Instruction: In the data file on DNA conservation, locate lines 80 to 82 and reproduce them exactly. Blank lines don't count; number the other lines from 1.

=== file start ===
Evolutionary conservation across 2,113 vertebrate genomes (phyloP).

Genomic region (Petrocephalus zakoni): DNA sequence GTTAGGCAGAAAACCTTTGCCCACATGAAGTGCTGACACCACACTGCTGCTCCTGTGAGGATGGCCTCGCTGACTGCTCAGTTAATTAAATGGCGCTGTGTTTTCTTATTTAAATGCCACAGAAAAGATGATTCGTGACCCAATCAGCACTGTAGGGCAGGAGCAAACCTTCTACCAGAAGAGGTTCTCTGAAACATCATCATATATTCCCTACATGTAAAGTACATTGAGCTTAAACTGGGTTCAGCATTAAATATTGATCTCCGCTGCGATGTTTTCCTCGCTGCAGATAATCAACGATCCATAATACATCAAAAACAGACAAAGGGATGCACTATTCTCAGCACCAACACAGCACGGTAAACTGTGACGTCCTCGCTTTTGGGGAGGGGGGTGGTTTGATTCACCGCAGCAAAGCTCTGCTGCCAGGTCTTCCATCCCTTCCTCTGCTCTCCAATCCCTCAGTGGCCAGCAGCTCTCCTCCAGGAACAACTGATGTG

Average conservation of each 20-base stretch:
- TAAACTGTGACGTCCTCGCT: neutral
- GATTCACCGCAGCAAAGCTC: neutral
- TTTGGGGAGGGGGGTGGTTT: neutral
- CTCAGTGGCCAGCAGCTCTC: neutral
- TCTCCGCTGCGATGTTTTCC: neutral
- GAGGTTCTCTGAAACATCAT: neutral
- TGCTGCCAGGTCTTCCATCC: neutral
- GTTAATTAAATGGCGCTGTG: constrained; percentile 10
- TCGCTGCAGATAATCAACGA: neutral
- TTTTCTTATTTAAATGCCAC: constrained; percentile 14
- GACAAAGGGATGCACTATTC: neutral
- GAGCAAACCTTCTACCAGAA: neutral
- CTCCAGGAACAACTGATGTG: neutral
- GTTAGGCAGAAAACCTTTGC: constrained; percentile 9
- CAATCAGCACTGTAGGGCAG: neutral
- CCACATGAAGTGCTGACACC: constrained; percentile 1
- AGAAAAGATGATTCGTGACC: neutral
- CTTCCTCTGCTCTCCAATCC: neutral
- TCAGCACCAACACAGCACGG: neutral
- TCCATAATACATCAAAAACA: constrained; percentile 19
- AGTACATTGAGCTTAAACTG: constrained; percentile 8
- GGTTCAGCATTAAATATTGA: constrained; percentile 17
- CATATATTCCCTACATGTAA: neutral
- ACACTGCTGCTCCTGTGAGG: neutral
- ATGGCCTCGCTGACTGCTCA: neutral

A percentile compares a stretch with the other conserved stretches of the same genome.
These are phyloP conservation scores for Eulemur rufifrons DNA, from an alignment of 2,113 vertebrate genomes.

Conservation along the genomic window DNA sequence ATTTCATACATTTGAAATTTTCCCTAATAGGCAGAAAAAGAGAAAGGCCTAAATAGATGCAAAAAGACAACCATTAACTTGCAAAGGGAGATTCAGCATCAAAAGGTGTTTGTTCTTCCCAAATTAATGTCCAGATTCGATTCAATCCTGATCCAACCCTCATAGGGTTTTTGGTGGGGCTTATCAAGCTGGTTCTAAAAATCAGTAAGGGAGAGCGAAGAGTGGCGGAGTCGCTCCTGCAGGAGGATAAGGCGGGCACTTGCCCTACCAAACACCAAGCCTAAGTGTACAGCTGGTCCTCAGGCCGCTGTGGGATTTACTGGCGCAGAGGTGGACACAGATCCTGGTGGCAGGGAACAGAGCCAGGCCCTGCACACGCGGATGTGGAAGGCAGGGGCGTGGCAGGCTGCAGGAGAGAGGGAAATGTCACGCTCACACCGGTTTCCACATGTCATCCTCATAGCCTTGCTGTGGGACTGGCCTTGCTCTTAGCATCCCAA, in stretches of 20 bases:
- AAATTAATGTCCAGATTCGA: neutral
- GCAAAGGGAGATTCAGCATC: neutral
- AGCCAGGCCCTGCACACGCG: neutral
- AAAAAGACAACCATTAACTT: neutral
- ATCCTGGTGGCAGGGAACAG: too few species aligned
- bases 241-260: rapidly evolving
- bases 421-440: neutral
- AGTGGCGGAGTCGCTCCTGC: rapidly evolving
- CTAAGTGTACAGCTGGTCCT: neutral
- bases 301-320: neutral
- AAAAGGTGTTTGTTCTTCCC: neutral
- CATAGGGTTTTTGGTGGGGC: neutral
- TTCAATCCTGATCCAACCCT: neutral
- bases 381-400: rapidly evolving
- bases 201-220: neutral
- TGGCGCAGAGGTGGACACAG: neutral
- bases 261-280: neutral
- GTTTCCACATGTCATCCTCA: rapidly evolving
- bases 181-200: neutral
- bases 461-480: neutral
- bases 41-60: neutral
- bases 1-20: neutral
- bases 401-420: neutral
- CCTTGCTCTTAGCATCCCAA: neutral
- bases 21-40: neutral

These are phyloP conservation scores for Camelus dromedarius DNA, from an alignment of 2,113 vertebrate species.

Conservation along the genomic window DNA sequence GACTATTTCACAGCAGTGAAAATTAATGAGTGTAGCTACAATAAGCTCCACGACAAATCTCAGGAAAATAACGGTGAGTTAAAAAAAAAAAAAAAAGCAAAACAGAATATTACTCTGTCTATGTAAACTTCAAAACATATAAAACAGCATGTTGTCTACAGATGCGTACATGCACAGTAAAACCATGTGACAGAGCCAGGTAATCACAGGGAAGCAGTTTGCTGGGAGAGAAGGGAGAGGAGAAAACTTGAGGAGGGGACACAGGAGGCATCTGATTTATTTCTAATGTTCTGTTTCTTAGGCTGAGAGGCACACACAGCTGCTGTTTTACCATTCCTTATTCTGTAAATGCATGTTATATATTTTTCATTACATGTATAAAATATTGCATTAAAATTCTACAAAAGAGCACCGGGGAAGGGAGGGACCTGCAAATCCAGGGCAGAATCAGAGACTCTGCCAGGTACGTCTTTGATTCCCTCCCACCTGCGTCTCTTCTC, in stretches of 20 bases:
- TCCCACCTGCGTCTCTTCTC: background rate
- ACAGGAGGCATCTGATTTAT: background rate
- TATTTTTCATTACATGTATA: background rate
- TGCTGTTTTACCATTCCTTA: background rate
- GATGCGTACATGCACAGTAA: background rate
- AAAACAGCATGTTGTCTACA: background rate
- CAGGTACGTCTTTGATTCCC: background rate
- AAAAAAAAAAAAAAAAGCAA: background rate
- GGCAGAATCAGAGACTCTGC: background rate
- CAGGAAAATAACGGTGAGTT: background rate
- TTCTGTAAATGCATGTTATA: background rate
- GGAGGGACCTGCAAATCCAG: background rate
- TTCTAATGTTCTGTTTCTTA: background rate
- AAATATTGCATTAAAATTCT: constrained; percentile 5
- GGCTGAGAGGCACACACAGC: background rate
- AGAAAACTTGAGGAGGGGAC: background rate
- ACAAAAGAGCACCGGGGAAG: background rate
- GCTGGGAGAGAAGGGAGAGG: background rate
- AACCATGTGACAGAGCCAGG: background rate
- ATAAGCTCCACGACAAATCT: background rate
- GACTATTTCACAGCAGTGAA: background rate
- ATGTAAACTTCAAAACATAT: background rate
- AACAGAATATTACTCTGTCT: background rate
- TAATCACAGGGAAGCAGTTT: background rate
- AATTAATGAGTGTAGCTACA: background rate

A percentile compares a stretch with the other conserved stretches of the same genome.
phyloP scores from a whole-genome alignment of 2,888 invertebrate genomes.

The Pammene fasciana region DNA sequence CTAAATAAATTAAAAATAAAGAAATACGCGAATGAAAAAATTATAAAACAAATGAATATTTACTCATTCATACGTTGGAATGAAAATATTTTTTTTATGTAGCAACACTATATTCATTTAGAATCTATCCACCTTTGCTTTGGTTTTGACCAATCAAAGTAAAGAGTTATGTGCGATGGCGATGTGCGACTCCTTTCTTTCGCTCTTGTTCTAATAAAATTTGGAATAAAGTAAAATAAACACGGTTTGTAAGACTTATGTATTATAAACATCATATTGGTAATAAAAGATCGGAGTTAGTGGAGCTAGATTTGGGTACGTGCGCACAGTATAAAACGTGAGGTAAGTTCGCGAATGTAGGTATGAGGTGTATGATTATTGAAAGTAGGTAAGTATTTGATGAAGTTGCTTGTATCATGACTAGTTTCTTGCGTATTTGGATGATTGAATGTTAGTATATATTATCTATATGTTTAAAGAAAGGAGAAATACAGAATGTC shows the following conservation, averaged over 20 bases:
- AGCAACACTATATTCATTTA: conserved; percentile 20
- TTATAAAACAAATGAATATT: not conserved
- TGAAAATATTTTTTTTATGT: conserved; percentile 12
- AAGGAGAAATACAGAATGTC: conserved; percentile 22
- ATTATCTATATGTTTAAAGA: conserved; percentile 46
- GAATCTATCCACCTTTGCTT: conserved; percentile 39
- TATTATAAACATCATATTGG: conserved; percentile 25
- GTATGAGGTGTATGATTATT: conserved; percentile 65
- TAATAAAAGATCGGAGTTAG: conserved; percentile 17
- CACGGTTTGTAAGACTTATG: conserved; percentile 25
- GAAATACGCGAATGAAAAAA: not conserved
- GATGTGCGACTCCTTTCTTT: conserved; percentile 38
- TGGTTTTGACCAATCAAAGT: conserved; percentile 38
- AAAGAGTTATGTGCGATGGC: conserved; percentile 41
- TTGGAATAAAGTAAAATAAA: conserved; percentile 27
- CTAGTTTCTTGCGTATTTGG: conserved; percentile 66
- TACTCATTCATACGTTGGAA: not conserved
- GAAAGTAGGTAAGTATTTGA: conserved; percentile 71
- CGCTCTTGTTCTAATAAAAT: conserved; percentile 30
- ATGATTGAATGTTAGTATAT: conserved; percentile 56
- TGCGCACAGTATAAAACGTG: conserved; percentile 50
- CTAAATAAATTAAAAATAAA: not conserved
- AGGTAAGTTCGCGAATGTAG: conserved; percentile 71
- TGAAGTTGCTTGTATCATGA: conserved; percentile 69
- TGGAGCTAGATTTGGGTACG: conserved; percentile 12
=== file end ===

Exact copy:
- ATGTAAACTTCAAAACATAT: background rate
- AACAGAATATTACTCTGTCT: background rate
- TAATCACAGGGAAGCAGTTT: background rate